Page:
The overall quality of open source cloud platforms is likely to improve further over time to the point of being almost indistinguishable from big cloud providers for most users resulting in commodification of those kinds of platforms.
What we covered so far is all well and good perhaps, but there is the elephant in the room. When people switch away from Google's ecosystem they are soon to find out that there's just something missing. These alternative systems just aren't as smart or as convenient as what Google provides, and that's because there's a major catch.
All that data collected by big tech players is also used to feed AI systems which make these services so convenient. In other words, the more AI knows about you the better your experience becomes, and there's hardly a way around that. Once you get hooked to well placed suggestions, notifications, day planning etc. it's really hard to go back.
There's a purpose to the madness, and unfortunately the price is your privacy. This is what makes this particular point the hardest of all.
But it doesn't have to be this way. I think we'd be wrong to just assume that AI systems must rely on centralized silos of training data in order to achieve high levels of usefulness that we now have.
You should own your own data, period. It shouldn't travel beyond your personally set boundaries at all. This means that you should have your own personal AI, owned by you and trained by only your data, right?
Well, not quiet. The key, again, is decentralization, as well as transparency. Your cloud can collect your data for your personal AI, but you can decide to let some of that data flow into pools of data used by other personal AI systems, and the data you let out doesn't have to be identifiable in any way - no unique IDs, no fingerprinting, none of that.
These identifiers are just not necessary for AI to learn about general human behaviors that will help them understand how to better serve you. The units of human behavior and their contexts can stand on their own.
In other words, there's a difference between AI knowing YOUR behavior and AI knowing HUMAN behavior. This key distinction opens the possibility of training smart AI systems that can offer the same levels of sophistication with none of the privacy sacrifices that now seem to be assumed as necessary for that purpose.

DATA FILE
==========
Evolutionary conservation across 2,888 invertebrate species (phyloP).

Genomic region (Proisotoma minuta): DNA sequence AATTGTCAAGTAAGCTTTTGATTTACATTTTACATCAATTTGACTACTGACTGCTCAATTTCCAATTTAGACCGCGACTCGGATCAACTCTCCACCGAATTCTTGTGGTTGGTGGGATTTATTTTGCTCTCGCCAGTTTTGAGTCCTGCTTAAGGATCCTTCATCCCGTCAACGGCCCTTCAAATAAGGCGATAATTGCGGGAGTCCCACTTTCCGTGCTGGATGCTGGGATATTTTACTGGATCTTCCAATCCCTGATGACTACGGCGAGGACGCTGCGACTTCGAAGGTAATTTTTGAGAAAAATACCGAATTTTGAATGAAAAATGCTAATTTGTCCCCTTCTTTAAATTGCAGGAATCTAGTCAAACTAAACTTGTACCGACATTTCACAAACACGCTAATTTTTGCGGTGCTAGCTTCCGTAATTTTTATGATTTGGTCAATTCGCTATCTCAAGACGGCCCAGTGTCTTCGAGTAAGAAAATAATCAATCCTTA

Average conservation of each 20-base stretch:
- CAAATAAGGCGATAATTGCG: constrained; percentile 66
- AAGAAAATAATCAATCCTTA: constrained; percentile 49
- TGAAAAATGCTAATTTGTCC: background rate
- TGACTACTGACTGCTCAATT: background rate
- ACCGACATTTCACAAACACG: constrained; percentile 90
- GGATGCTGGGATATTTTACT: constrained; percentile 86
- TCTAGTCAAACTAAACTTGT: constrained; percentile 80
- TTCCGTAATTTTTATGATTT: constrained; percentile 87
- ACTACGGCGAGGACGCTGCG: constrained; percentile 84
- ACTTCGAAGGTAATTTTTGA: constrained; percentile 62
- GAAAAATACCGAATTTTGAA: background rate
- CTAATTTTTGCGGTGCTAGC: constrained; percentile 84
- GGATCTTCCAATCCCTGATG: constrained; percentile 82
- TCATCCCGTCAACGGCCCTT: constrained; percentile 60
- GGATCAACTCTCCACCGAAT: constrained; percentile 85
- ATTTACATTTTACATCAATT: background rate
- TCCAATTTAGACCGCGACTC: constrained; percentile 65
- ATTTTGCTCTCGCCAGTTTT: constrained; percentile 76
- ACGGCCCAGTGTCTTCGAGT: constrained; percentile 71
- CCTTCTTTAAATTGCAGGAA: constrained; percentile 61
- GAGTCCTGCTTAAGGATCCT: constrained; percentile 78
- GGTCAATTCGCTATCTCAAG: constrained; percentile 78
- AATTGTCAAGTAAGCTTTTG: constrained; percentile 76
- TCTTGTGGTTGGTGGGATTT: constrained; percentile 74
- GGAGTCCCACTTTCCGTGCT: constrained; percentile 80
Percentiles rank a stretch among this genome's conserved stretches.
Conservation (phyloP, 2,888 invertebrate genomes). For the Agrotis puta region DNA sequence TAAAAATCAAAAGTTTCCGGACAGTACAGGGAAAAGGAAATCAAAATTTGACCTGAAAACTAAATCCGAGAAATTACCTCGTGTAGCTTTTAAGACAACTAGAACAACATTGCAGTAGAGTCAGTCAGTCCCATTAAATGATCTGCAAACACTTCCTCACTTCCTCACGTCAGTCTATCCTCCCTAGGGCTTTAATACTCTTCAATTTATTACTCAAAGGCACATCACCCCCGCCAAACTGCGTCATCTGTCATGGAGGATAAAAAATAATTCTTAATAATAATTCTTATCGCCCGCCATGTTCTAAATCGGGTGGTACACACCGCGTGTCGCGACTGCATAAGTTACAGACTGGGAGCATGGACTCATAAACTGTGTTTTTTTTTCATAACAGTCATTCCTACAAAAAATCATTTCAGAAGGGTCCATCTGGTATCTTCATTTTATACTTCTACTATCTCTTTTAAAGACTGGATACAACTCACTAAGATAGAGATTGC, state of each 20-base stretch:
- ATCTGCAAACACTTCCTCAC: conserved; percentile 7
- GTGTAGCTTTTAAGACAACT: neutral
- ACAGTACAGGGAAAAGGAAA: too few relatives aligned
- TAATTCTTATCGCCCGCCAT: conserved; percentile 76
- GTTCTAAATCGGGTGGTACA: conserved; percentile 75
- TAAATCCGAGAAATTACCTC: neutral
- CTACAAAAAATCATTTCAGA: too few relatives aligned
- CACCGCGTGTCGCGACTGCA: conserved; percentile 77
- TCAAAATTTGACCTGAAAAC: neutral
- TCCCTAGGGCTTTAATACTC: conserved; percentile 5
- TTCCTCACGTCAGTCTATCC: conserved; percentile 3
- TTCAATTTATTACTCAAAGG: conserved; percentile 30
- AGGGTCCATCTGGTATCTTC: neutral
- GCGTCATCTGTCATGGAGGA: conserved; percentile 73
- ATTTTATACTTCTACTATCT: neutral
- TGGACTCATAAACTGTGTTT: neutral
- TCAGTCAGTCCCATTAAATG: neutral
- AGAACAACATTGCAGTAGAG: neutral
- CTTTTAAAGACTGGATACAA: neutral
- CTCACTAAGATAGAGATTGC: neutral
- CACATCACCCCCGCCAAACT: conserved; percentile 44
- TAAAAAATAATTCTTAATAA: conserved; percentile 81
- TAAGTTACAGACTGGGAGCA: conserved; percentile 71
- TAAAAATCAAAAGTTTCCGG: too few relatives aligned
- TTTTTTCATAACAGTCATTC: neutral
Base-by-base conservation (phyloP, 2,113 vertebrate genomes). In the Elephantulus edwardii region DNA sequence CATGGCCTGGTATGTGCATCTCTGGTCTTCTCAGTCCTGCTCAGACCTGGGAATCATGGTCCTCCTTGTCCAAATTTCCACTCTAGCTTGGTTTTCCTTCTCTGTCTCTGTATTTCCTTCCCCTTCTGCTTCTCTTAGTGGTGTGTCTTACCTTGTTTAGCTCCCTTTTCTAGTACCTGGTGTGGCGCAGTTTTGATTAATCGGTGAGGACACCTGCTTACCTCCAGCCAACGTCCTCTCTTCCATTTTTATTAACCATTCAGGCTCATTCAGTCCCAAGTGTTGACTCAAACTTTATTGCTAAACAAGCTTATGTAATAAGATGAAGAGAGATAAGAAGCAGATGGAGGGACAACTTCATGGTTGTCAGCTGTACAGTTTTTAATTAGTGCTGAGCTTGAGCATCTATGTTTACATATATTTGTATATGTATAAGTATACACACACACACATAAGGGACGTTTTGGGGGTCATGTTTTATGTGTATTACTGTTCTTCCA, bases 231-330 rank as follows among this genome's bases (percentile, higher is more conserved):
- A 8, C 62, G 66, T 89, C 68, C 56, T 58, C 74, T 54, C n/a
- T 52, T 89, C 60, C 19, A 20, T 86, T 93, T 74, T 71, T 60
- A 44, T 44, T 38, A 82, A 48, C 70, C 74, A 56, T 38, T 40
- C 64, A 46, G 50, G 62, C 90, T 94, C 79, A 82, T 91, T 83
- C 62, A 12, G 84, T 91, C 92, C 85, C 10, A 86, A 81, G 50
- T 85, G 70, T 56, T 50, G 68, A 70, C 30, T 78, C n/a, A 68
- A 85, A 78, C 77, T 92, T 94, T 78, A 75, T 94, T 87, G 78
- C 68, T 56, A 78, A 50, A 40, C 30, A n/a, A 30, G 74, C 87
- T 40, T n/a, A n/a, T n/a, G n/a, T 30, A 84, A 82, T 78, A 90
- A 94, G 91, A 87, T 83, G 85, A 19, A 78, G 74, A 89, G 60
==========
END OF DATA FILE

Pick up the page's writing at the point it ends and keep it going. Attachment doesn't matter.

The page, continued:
Now that we have the software, hardware, cloud infrastructure, cloud platforms, and AI platforms back under control of individuals we can complete the puzzle by removing any remaining middlemen: banks, governments and their financial and contract enforcement systems.
The obvious solution here is the blockchain technology powering cryptocurrencies, smart contracts and decentralized apps. What is so revolutionary about blockchain is not just the fact that you don't need a middleman to trust, but that it is actually far more trustworthy than any middleman can ever be.
You can't argue with the immutable distributed public ledger. It would be like arguing against the universe itself or like trying to change the past itself. You can pretend it hasn't happened, you can lie about it, but you just cannot change the facts, and no person can. Once the record is made it is enshrined there virtually forever, or as long as a given blockchain is relevant to anyone.
How best to remove the fallibility of trusting people? By removing the need for trust in the first place and let the cold hard facts speak for themselves. Nothing can beat technologies like blockchain and other ledger systems for that.
Trustless computing would in fact be the final hard shell protecting your entire personal digital space - your software, your cloud, your AI, and the data that they store and process. Every person in the digital world therefore becomes a protected universe in and of itself, under complete control of its rightful owner.
We already have the technology for building a digital realm in which privacy concerns are a thing of the past without sacrificing the technological evolution that we've come to expect.
Instead of centralized ecosystems controlled by the few data collectors, middlemen and their AI we can each individually have a block of our own private space that nobody can intrude into, connected to a network of such protected spaces that only share the common software, parts of infrastructure and ever improving shared AI, but none of the actual private data on private lives.
The connectedness of these private spaces is what allows for the continued evolution of such technologies while their hard protective layer prevents such evolution to come at the expense of personal privacy as well as the authenticity of our identities, validity of our transactions, and reliability of our currencies.
Many have come to expect that technological evolution makes even greater centralized control, surveillance and even all powerful AI overseeing it all to be inevitable.
It is not. But where we ultimately end up will be up to everyone involved; those developing these technologies and the choices of the rest of us.